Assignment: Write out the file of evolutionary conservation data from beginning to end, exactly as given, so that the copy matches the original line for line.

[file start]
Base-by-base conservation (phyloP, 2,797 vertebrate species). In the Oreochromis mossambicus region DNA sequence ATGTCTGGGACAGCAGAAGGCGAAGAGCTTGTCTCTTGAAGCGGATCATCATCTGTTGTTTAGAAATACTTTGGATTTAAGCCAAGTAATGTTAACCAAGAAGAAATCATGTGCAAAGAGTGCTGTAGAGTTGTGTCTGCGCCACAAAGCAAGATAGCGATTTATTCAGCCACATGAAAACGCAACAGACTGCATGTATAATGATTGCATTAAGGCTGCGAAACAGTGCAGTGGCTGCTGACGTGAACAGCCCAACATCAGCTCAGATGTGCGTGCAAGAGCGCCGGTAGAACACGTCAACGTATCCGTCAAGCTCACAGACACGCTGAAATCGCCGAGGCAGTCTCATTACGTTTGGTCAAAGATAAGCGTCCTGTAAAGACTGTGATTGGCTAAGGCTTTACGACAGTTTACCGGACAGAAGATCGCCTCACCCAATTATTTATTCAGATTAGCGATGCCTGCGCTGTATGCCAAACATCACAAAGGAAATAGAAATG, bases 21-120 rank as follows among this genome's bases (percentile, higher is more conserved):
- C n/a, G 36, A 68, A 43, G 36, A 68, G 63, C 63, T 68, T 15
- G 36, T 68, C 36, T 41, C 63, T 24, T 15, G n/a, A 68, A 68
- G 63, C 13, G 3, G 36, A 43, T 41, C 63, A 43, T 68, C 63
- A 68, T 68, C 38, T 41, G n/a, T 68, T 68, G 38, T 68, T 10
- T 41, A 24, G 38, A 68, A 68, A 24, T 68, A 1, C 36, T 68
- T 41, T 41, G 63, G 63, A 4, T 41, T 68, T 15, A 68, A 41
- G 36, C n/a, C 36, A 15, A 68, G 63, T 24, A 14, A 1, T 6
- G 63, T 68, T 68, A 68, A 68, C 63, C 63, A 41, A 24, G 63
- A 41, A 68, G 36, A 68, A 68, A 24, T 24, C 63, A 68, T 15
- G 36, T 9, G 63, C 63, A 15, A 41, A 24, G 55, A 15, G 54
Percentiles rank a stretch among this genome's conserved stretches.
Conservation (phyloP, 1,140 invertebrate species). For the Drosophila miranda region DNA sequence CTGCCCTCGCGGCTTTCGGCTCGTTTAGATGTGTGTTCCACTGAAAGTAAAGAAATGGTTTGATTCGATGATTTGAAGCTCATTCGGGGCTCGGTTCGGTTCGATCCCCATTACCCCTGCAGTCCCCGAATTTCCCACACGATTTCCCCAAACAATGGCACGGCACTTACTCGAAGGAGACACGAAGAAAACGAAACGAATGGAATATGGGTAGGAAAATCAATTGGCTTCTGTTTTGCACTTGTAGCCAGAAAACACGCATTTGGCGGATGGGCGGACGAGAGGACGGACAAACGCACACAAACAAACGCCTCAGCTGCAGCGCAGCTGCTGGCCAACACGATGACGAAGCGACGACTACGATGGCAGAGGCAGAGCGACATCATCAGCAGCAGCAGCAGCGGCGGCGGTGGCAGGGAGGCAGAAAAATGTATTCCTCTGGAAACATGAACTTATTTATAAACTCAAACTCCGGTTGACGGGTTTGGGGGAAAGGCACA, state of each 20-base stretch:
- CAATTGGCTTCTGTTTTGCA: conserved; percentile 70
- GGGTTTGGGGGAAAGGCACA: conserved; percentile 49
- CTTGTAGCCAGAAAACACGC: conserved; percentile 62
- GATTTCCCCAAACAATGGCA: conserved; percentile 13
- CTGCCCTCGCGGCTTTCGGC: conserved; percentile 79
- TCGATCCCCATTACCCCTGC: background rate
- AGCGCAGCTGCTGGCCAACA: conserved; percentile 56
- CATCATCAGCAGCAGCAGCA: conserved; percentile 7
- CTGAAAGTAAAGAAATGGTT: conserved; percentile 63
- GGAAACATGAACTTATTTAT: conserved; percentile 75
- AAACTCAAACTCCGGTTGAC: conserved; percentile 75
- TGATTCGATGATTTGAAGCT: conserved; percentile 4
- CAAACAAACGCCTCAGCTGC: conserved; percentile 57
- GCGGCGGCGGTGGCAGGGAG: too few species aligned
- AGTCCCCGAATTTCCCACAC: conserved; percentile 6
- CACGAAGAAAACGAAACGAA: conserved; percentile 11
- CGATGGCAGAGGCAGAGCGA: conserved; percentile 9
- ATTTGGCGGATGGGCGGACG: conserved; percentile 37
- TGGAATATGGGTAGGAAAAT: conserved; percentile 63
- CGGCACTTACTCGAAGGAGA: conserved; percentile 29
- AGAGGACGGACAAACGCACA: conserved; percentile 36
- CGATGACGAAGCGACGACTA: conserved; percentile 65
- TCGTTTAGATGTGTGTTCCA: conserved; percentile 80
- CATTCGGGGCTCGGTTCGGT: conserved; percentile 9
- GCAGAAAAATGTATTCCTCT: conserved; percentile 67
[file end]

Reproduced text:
Base-by-base conservation (phyloP, 2,797 vertebrate species). In the Oreochromis mossambicus region DNA sequence ATGTCTGGGACAGCAGAAGGCGAAGAGCTTGTCTCTTGAAGCGGATCATCATCTGTTGTTTAGAAATACTTTGGATTTAAGCCAAGTAATGTTAACCAAGAAGAAATCATGTGCAAAGAGTGCTGTAGAGTTGTGTCTGCGCCACAAAGCAAGATAGCGATTTATTCAGCCACATGAAAACGCAACAGACTGCATGTATAATGATTGCATTAAGGCTGCGAAACAGTGCAGTGGCTGCTGACGTGAACAGCCCAACATCAGCTCAGATGTGCGTGCAAGAGCGCCGGTAGAACACGTCAACGTATCCGTCAAGCTCACAGACACGCTGAAATCGCCGAGGCAGTCTCATTACGTTTGGTCAAAGATAAGCGTCCTGTAAAGACTGTGATTGGCTAAGGCTTTACGACAGTTTACCGGACAGAAGATCGCCTCACCCAATTATTTATTCAGATTAGCGATGCCTGCGCTGTATGCCAAACATCACAAAGGAAATAGAAATG, bases 21-120 rank as follows among this genome's bases (percentile, higher is more conserved):
- C n/a, G 36, A 68, A 43, G 36, A 68, G 63, C 63, T 68, T 15
- G 36, T 68, C 36, T 41, C 63, T 24, T 15, G n/a, A 68, A 68
- G 63, C 13, G 3, G 36, A 43, T 41, C 63, A 43, T 68, C 63
- A 68, T 68, C 38, T 41, G n/a, T 68, T 68, G 38, T 68, T 10
- T 41, A 24, G 38, A 68, A 68, A 24, T 68, A 1, C 36, T 68
- T 41, T 41, G 63, G 63, A 4, T 41, T 68, T 15, A 68, A 41
- G 36, C n/a, C 36, A 15, A 68, G 63, T 24, A 14, A 1, T 6
- G 63, T 68, T 68, A 68, A 68, C 63, C 63, A 41, A 24, G 63
- A 41, A 68, G 36, A 68, A 68, A 24, T 24, C 63, A 68, T 15
- G 36, T 9, G 63, C 63, A 15, A 41, A 24, G 55, A 15, G 54
Percentiles rank a stretch among this genome's conserved stretches.
Conservation (phyloP, 1,140 invertebrate species). For the Drosophila miranda region DNA sequence CTGCCCTCGCGGCTTTCGGCTCGTTTAGATGTGTGTTCCACTGAAAGTAAAGAAATGGTTTGATTCGATGATTTGAAGCTCATTCGGGGCTCGGTTCGGTTCGATCCCCATTACCCCTGCAGTCCCCGAATTTCCCACACGATTTCCCCAAACAATGGCACGGCACTTACTCGAAGGAGACACGAAGAAAACGAAACGAATGGAATATGGGTAGGAAAATCAATTGGCTTCTGTTTTGCACTTGTAGCCAGAAAACACGCATTTGGCGGATGGGCGGACGAGAGGACGGACAAACGCACACAAACAAACGCCTCAGCTGCAGCGCAGCTGCTGGCCAACACGATGACGAAGCGACGACTACGATGGCAGAGGCAGAGCGACATCATCAGCAGCAGCAGCAGCGGCGGCGGTGGCAGGGAGGCAGAAAAATGTATTCCTCTGGAAACATGAACTTATTTATAAACTCAAACTCCGGTTGACGGGTTTGGGGGAAAGGCACA, state of each 20-base stretch:
- CAATTGGCTTCTGTTTTGCA: conserved; percentile 70
- GGGTTTGGGGGAAAGGCACA: conserved; percentile 49
- CTTGTAGCCAGAAAACACGC: conserved; percentile 62
- GATTTCCCCAAACAATGGCA: conserved; percentile 13
- CTGCCCTCGCGGCTTTCGGC: conserved; percentile 79
- TCGATCCCCATTACCCCTGC: background rate
- AGCGCAGCTGCTGGCCAACA: conserved; percentile 56
- CATCATCAGCAGCAGCAGCA: conserved; percentile 7
- CTGAAAGTAAAGAAATGGTT: conserved; percentile 63
- GGAAACATGAACTTATTTAT: conserved; percentile 75
- AAACTCAAACTCCGGTTGAC: conserved; percentile 75
- TGATTCGATGATTTGAAGCT: conserved; percentile 4
- CAAACAAACGCCTCAGCTGC: conserved; percentile 57
- GCGGCGGCGGTGGCAGGGAG: too few species aligned
- AGTCCCCGAATTTCCCACAC: conserved; percentile 6
- CACGAAGAAAACGAAACGAA: conserved; percentile 11
- CGATGGCAGAGGCAGAGCGA: conserved; percentile 9
- ATTTGGCGGATGGGCGGACG: conserved; percentile 37
- TGGAATATGGGTAGGAAAAT: conserved; percentile 63
- CGGCACTTACTCGAAGGAGA: conserved; percentile 29
- AGAGGACGGACAAACGCACA: conserved; percentile 36
- CGATGACGAAGCGACGACTA: conserved; percentile 65
- TCGTTTAGATGTGTGTTCCA: conserved; percentile 80
- CATTCGGGGCTCGGTTCGGT: conserved; percentile 9
- GCAGAAAAATGTATTCCTCT: conserved; percentile 67